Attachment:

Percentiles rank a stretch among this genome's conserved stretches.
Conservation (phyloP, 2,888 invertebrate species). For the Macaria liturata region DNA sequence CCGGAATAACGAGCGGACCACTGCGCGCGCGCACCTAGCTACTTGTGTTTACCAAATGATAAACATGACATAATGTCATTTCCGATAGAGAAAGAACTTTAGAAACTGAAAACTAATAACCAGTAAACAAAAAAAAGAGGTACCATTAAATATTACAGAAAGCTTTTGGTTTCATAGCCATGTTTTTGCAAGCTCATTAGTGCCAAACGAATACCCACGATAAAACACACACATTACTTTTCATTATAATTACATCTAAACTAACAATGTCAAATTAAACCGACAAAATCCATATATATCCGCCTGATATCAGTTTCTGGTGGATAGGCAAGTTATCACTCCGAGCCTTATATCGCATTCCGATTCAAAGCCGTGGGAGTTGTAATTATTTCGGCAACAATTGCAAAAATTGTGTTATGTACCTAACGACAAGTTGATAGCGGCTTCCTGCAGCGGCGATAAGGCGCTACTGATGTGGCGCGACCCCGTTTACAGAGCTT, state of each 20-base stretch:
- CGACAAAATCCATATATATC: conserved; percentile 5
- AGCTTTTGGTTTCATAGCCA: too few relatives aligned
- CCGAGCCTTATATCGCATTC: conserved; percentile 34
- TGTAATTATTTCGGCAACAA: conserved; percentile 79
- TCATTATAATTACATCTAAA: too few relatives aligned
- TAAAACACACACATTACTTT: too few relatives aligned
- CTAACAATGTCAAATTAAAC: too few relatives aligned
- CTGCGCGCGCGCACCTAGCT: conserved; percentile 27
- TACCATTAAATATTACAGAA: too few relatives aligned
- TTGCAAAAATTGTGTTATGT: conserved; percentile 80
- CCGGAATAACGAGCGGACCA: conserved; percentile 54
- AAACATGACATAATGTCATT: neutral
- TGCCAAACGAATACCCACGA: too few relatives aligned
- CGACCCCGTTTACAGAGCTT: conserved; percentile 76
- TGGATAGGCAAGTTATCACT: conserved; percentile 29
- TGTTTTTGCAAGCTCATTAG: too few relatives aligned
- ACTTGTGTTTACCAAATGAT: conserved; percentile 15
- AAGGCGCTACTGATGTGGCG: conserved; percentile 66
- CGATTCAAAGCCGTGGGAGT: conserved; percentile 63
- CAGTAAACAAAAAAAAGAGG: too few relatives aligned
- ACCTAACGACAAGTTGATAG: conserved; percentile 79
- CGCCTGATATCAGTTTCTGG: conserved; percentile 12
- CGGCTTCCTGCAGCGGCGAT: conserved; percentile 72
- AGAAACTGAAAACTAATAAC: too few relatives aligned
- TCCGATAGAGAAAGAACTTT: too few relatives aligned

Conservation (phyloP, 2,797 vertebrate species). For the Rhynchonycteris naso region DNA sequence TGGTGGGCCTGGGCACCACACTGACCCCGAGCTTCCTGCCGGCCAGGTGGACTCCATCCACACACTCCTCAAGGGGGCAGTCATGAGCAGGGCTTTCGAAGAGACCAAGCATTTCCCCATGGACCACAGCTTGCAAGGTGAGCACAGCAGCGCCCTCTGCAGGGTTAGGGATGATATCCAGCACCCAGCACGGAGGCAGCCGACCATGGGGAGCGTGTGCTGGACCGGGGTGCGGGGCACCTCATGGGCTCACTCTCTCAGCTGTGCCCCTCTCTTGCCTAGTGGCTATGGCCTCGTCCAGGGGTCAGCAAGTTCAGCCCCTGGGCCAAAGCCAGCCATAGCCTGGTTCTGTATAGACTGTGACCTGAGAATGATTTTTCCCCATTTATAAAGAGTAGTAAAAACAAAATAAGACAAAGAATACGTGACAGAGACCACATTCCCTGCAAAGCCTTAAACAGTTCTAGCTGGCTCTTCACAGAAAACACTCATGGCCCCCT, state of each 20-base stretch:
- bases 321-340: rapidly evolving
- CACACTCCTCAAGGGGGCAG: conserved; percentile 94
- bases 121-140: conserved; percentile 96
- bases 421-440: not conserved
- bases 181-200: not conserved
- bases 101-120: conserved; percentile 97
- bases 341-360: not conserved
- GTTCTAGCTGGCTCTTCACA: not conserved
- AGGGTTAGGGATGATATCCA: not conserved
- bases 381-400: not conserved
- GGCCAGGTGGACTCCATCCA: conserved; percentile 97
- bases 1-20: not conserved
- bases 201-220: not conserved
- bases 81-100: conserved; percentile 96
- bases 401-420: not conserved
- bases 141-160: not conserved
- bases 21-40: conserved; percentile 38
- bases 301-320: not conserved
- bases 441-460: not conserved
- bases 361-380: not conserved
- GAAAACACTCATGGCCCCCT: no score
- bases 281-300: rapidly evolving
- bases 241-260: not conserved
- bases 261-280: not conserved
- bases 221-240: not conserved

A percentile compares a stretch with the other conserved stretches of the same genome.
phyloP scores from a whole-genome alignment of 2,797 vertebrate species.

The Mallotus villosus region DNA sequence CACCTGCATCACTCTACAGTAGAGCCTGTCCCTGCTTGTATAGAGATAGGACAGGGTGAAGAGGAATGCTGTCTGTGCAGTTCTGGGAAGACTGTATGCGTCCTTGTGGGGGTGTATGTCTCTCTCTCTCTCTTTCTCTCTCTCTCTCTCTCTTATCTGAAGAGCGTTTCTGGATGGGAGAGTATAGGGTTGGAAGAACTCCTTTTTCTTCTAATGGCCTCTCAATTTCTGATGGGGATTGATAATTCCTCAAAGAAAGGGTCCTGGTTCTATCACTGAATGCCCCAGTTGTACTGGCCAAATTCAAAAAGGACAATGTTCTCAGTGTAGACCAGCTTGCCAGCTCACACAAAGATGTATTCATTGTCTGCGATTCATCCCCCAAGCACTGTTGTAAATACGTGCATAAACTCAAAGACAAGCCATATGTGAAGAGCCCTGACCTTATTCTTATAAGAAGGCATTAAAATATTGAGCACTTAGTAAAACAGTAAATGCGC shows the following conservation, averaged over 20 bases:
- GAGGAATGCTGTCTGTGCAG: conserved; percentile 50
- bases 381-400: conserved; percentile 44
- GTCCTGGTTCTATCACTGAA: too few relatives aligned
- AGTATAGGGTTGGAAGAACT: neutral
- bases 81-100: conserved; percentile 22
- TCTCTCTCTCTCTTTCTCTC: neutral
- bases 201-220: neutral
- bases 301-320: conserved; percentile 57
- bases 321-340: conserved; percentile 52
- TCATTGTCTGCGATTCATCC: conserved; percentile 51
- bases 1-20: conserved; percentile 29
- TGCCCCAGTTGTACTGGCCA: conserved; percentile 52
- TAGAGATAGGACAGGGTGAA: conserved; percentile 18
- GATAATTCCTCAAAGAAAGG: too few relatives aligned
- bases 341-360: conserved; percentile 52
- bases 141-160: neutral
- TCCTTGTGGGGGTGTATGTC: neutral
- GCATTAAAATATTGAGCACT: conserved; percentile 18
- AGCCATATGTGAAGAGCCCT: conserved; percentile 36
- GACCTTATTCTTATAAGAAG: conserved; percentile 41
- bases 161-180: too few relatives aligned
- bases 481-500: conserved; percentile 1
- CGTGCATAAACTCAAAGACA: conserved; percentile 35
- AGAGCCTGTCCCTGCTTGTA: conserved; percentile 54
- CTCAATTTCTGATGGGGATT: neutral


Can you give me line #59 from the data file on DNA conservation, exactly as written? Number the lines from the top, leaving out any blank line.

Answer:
- GTCCTGGTTCTATCACTGAA: too few relatives aligned